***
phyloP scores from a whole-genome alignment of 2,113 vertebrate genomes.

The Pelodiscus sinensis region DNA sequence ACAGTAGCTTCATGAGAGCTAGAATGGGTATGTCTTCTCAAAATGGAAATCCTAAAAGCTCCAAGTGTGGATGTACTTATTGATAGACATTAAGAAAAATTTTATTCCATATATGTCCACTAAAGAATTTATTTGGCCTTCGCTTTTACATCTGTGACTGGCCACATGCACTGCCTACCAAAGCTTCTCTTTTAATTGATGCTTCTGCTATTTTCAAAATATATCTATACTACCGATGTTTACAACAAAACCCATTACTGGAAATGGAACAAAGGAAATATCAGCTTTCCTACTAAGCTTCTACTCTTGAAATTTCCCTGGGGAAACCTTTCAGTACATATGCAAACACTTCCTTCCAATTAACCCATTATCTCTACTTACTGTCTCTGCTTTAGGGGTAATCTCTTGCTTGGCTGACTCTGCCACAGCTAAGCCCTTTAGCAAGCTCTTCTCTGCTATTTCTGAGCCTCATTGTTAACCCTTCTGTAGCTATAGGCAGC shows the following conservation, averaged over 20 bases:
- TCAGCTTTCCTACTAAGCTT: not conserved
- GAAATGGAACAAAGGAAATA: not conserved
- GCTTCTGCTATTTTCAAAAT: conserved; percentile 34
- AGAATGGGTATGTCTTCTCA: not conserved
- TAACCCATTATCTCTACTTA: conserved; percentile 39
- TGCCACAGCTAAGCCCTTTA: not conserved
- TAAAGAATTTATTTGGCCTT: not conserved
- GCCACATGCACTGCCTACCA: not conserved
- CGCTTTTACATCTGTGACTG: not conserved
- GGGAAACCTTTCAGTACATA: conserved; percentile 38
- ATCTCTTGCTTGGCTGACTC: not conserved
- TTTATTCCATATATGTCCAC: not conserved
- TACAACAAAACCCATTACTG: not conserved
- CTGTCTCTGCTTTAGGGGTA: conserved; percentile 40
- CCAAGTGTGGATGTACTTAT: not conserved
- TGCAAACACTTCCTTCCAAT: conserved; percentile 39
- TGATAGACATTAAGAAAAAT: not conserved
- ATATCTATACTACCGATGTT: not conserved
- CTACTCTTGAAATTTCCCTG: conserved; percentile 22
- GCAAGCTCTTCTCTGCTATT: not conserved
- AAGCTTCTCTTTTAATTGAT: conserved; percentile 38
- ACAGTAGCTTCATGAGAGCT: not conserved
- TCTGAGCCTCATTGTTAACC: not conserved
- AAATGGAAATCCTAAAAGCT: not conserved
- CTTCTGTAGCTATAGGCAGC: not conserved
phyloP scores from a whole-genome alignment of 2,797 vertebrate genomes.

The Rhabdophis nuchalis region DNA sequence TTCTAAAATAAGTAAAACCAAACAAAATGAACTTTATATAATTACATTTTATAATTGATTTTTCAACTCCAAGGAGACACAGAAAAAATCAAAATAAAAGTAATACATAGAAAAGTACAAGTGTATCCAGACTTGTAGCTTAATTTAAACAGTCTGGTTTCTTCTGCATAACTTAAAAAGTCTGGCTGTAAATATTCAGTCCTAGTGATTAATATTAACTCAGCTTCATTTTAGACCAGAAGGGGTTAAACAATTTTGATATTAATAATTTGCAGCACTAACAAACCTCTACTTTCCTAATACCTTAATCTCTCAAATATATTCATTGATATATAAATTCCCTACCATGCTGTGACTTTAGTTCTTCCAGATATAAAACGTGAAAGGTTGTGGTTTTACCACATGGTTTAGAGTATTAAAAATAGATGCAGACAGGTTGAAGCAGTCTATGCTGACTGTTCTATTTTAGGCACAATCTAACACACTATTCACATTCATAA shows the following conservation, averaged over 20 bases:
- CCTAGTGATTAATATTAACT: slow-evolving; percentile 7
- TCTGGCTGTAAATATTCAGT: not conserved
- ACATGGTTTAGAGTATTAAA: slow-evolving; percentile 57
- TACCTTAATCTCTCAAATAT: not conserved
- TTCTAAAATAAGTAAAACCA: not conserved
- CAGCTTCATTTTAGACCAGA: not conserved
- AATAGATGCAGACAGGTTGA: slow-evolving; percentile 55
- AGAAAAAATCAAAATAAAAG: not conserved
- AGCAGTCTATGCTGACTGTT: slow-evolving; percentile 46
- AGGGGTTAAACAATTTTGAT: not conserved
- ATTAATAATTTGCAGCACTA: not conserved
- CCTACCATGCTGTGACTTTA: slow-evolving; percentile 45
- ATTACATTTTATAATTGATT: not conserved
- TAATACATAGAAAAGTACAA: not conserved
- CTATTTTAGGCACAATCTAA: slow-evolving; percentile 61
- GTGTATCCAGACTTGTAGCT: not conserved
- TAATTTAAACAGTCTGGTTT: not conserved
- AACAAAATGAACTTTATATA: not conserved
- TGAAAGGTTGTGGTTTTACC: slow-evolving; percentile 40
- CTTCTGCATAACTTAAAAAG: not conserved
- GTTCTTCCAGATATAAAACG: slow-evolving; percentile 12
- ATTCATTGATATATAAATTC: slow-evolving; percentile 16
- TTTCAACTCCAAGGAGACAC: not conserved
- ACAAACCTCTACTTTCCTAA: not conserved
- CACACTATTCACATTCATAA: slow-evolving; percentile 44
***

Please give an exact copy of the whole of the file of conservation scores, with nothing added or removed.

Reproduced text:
phyloP scores from a whole-genome alignment of 2,113 vertebrate genomes.

The Pelodiscus sinensis region DNA sequence ACAGTAGCTTCATGAGAGCTAGAATGGGTATGTCTTCTCAAAATGGAAATCCTAAAAGCTCCAAGTGTGGATGTACTTATTGATAGACATTAAGAAAAATTTTATTCCATATATGTCCACTAAAGAATTTATTTGGCCTTCGCTTTTACATCTGTGACTGGCCACATGCACTGCCTACCAAAGCTTCTCTTTTAATTGATGCTTCTGCTATTTTCAAAATATATCTATACTACCGATGTTTACAACAAAACCCATTACTGGAAATGGAACAAAGGAAATATCAGCTTTCCTACTAAGCTTCTACTCTTGAAATTTCCCTGGGGAAACCTTTCAGTACATATGCAAACACTTCCTTCCAATTAACCCATTATCTCTACTTACTGTCTCTGCTTTAGGGGTAATCTCTTGCTTGGCTGACTCTGCCACAGCTAAGCCCTTTAGCAAGCTCTTCTCTGCTATTTCTGAGCCTCATTGTTAACCCTTCTGTAGCTATAGGCAGC shows the following conservation, averaged over 20 bases:
- TCAGCTTTCCTACTAAGCTT: not conserved
- GAAATGGAACAAAGGAAATA: not conserved
- GCTTCTGCTATTTTCAAAAT: conserved; percentile 34
- AGAATGGGTATGTCTTCTCA: not conserved
- TAACCCATTATCTCTACTTA: conserved; percentile 39
- TGCCACAGCTAAGCCCTTTA: not conserved
- TAAAGAATTTATTTGGCCTT: not conserved
- GCCACATGCACTGCCTACCA: not conserved
- CGCTTTTACATCTGTGACTG: not conserved
- GGGAAACCTTTCAGTACATA: conserved; percentile 38
- ATCTCTTGCTTGGCTGACTC: not conserved
- TTTATTCCATATATGTCCAC: not conserved
- TACAACAAAACCCATTACTG: not conserved
- CTGTCTCTGCTTTAGGGGTA: conserved; percentile 40
- CCAAGTGTGGATGTACTTAT: not conserved
- TGCAAACACTTCCTTCCAAT: conserved; percentile 39
- TGATAGACATTAAGAAAAAT: not conserved
- ATATCTATACTACCGATGTT: not conserved
- CTACTCTTGAAATTTCCCTG: conserved; percentile 22
- GCAAGCTCTTCTCTGCTATT: not conserved
- AAGCTTCTCTTTTAATTGAT: conserved; percentile 38
- ACAGTAGCTTCATGAGAGCT: not conserved
- TCTGAGCCTCATTGTTAACC: not conserved
- AAATGGAAATCCTAAAAGCT: not conserved
- CTTCTGTAGCTATAGGCAGC: not conserved
phyloP scores from a whole-genome alignment of 2,797 vertebrate genomes.

The Rhabdophis nuchalis region DNA sequence TTCTAAAATAAGTAAAACCAAACAAAATGAACTTTATATAATTACATTTTATAATTGATTTTTCAACTCCAAGGAGACACAGAAAAAATCAAAATAAAAGTAATACATAGAAAAGTACAAGTGTATCCAGACTTGTAGCTTAATTTAAACAGTCTGGTTTCTTCTGCATAACTTAAAAAGTCTGGCTGTAAATATTCAGTCCTAGTGATTAATATTAACTCAGCTTCATTTTAGACCAGAAGGGGTTAAACAATTTTGATATTAATAATTTGCAGCACTAACAAACCTCTACTTTCCTAATACCTTAATCTCTCAAATATATTCATTGATATATAAATTCCCTACCATGCTGTGACTTTAGTTCTTCCAGATATAAAACGTGAAAGGTTGTGGTTTTACCACATGGTTTAGAGTATTAAAAATAGATGCAGACAGGTTGAAGCAGTCTATGCTGACTGTTCTATTTTAGGCACAATCTAACACACTATTCACATTCATAA shows the following conservation, averaged over 20 bases:
- CCTAGTGATTAATATTAACT: slow-evolving; percentile 7
- TCTGGCTGTAAATATTCAGT: not conserved
- ACATGGTTTAGAGTATTAAA: slow-evolving; percentile 57
- TACCTTAATCTCTCAAATAT: not conserved
- TTCTAAAATAAGTAAAACCA: not conserved
- CAGCTTCATTTTAGACCAGA: not conserved
- AATAGATGCAGACAGGTTGA: slow-evolving; percentile 55
- AGAAAAAATCAAAATAAAAG: not conserved
- AGCAGTCTATGCTGACTGTT: slow-evolving; percentile 46
- AGGGGTTAAACAATTTTGAT: not conserved
- ATTAATAATTTGCAGCACTA: not conserved
- CCTACCATGCTGTGACTTTA: slow-evolving; percentile 45
- ATTACATTTTATAATTGATT: not conserved
- TAATACATAGAAAAGTACAA: not conserved
- CTATTTTAGGCACAATCTAA: slow-evolving; percentile 61
- GTGTATCCAGACTTGTAGCT: not conserved
- TAATTTAAACAGTCTGGTTT: not conserved
- AACAAAATGAACTTTATATA: not conserved
- TGAAAGGTTGTGGTTTTACC: slow-evolving; percentile 40
- CTTCTGCATAACTTAAAAAG: not conserved
- GTTCTTCCAGATATAAAACG: slow-evolving; percentile 12
- ATTCATTGATATATAAATTC: slow-evolving; percentile 16
- TTTCAACTCCAAGGAGACAC: not conserved
- ACAAACCTCTACTTTCCTAA: not conserved
- CACACTATTCACATTCATAA: slow-evolving; percentile 44